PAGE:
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Meanwhile near Gondor

That Boromir certainly gets around:

Moore Door Store LLC

Samwise and Frodo, however, took the left turn at Albuquerque and ended up here.

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Thundering heard

And so it came to pass in Such A Leak Arena on a dark and stormy night that the defending champions came to defend their championship. No matter what the Thunder did, the Mavericks had a response for it. Still, OKC persevered, going on a 7-0 run (in 64 seconds!) to tie it at 94-all with 1:27 left. Then Dallas displayed a rare phenomenon known as “fifth-chance points,” in which OKC made four attempts to retrieve the ball, but it ended with Ian Mahinmi sinking two free throws. Kevin Durant, who’d been having a rough (for Kevin Durant) night shooting, then set up Serge Ibaka for a dunk and an and-one. With 24 seconds left, it was 97-96 OKC. James Harden fouled Dirk Nowitzki, who of course didn’t find it convenient to miss either of his free throws. And a second and a half before the buzzer, Durant front-rimmed a jumper, which bounded off the backboard — and in. Oklahoma City 99, Dallas 98, and the playoffs begin on a positive note.

Still, it’s not like KD was playing slacker. He put in nearly 44 minutes on a night when no one else had 40. And he reeled in six boards, served up four dimes, and blocked four shots. It’s enough to make you forget 10-27 from the floor (1-6 for three) and 25 points. Besides, Russell Westbrook found his A game, good for 28 points (13-23), and those Ibaka freebies gave him 22 for the night. The bench didn’t score much. In fact, the bench didn’t score at all, except for Harden, who had a highly-efficient 19 on 4-7 and nine free throws. No one seemed to mind.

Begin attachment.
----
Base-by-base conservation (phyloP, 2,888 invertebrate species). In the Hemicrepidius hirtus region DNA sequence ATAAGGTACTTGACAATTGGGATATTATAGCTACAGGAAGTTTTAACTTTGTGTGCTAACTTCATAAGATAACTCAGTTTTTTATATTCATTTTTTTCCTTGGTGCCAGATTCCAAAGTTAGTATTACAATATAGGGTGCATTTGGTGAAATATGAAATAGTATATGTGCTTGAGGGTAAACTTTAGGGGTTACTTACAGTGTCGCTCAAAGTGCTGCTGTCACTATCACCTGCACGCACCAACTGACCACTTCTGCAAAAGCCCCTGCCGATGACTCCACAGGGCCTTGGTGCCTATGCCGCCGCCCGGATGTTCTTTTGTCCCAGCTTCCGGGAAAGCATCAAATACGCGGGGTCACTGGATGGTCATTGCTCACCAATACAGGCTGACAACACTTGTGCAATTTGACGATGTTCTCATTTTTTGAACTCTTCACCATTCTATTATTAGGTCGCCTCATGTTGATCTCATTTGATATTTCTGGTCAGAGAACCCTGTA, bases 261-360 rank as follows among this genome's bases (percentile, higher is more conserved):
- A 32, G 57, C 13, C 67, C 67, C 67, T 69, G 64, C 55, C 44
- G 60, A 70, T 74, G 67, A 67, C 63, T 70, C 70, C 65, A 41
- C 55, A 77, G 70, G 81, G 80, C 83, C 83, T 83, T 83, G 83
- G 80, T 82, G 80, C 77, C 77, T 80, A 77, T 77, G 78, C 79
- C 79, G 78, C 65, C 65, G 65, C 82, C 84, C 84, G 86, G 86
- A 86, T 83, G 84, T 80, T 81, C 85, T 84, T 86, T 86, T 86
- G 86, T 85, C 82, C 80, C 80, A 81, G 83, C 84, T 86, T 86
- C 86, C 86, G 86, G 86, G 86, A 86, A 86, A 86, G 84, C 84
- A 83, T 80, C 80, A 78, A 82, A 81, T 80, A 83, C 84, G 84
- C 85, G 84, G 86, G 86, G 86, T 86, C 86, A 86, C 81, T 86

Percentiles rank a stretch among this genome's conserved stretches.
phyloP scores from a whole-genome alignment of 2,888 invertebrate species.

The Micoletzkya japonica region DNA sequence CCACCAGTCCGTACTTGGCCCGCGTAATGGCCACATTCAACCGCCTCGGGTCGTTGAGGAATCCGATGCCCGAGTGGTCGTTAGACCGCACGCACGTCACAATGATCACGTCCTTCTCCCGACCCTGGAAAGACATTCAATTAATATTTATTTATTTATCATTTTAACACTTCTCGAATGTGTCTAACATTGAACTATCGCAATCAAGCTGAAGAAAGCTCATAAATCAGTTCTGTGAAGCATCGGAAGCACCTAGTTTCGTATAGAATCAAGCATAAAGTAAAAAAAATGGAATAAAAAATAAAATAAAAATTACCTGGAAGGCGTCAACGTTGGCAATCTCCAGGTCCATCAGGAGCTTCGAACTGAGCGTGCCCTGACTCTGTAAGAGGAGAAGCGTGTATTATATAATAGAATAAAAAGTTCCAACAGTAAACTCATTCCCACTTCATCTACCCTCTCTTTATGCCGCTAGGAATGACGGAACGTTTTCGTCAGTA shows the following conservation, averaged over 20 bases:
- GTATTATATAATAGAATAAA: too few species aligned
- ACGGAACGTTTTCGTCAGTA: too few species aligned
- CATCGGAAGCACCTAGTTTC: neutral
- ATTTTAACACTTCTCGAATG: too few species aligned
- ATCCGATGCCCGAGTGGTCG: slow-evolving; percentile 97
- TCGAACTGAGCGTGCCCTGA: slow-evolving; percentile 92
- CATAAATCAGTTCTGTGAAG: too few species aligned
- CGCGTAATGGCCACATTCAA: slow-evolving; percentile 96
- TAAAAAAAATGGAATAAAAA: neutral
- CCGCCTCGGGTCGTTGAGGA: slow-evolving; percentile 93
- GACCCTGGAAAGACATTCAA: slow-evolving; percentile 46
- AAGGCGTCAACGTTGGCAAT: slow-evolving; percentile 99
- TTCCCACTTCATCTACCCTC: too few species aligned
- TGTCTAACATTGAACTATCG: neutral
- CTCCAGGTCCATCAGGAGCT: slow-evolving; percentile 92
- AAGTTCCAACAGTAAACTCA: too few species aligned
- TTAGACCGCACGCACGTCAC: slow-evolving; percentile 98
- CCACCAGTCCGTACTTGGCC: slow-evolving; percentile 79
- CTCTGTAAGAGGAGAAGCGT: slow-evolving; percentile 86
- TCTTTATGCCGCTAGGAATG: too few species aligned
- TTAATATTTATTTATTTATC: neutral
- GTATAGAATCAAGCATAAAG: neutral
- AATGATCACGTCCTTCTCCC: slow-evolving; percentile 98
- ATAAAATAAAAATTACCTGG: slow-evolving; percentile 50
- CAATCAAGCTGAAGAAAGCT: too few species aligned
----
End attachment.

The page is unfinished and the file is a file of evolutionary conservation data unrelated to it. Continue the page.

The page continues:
If Jason Terry is a feared sixth man, and he is, then Vince Carter should get props as a seventh: he tossed in 13 points to go with Terry’s 20. Dirk, being Dirk, had 25, almost half in the fourth quarter. Shawn Marion tacked on 17 more. The Mavs had a 42-36 advantage off the boards, but they turned the ball over even more than the Thunder — 15-14 — and while they nailed ten of 22 treys for 45 percent, they were no better than that on short-range shots. Still, I can’t help thinking that Dallas could have pulled this one off, were it not for the fact that Rick Carlisle’s momentum-control scheme had left them with no timeouts after Durant’s winning jumper.

So not a lot to gripe about, unless you’re a Thunder fan who also happens to be a cardiac patient. And if Game 2 (Monday night) is like this, more of them might be.

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Circulation issues

The last time we had anything to say about the library at Harvard, it was in connection with a lawsuit by a librarian charging discrimination. (And while Desiree Goodwin lost that suit, her name still appears regularly in the search logs, reason enough to mention her again.)

But this is a different matter entirely. It appears that subscriptions to academic journals are becoming entirely too pricey, even for a university with $30 billion or so in endowment:

Many large journal publishers have made the scholarly communication environment fiscally unsustainable and academically restrictive. This situation is exacerbated by efforts of certain publishers (called “providers”) to acquire, bundle, and increase the pricing on journals.